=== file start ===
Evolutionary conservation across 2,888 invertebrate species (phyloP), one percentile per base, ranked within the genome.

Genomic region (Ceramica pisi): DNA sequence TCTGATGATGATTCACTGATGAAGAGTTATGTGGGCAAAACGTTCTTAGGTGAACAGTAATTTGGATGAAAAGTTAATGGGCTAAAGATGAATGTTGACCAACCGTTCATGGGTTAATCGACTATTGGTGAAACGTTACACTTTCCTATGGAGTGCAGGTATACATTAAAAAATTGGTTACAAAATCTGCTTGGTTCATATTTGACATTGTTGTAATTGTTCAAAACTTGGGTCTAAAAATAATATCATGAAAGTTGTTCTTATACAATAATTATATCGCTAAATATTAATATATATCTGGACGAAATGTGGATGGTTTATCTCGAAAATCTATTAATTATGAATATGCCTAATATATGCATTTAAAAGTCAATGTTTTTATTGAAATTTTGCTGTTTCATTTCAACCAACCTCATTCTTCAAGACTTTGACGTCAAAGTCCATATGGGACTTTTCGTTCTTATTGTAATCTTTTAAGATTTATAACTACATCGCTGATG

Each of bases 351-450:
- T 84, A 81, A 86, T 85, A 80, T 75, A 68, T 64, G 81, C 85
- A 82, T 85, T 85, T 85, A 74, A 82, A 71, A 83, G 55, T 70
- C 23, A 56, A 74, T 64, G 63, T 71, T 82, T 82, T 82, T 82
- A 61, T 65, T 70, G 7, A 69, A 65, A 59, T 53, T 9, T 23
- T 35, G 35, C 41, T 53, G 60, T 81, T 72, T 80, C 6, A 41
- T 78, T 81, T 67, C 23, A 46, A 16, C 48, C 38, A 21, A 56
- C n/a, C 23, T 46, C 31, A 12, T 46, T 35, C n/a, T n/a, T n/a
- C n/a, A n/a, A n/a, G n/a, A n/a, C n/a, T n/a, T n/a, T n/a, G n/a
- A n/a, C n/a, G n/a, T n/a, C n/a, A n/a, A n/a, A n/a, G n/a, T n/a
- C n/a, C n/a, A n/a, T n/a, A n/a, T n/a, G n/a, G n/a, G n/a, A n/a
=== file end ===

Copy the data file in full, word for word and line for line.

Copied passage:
Evolutionary conservation across 2,888 invertebrate species (phyloP), one percentile per base, ranked within the genome.

Genomic region (Ceramica pisi): DNA sequence TCTGATGATGATTCACTGATGAAGAGTTATGTGGGCAAAACGTTCTTAGGTGAACAGTAATTTGGATGAAAAGTTAATGGGCTAAAGATGAATGTTGACCAACCGTTCATGGGTTAATCGACTATTGGTGAAACGTTACACTTTCCTATGGAGTGCAGGTATACATTAAAAAATTGGTTACAAAATCTGCTTGGTTCATATTTGACATTGTTGTAATTGTTCAAAACTTGGGTCTAAAAATAATATCATGAAAGTTGTTCTTATACAATAATTATATCGCTAAATATTAATATATATCTGGACGAAATGTGGATGGTTTATCTCGAAAATCTATTAATTATGAATATGCCTAATATATGCATTTAAAAGTCAATGTTTTTATTGAAATTTTGCTGTTTCATTTCAACCAACCTCATTCTTCAAGACTTTGACGTCAAAGTCCATATGGGACTTTTCGTTCTTATTGTAATCTTTTAAGATTTATAACTACATCGCTGATG

Each of bases 351-450:
- T 84, A 81, A 86, T 85, A 80, T 75, A 68, T 64, G 81, C 85
- A 82, T 85, T 85, T 85, A 74, A 82, A 71, A 83, G 55, T 70
- C 23, A 56, A 74, T 64, G 63, T 71, T 82, T 82, T 82, T 82
- A 61, T 65, T 70, G 7, A 69, A 65, A 59, T 53, T 9, T 23
- T 35, G 35, C 41, T 53, G 60, T 81, T 72, T 80, C 6, A 41
- T 78, T 81, T 67, C 23, A 46, A 16, C 48, C 38, A 21, A 56
- C n/a, C 23, T 46, C 31, A 12, T 46, T 35, C n/a, T n/a, T n/a
- C n/a, A n/a, A n/a, G n/a, A n/a, C n/a, T n/a, T n/a, T n/a, G n/a
- A n/a, C n/a, G n/a, T n/a, C n/a, A n/a, A n/a, A n/a, G n/a, T n/a
- C n/a, C n/a, A n/a, T n/a, A n/a, T n/a, G n/a, G n/a, G n/a, A n/a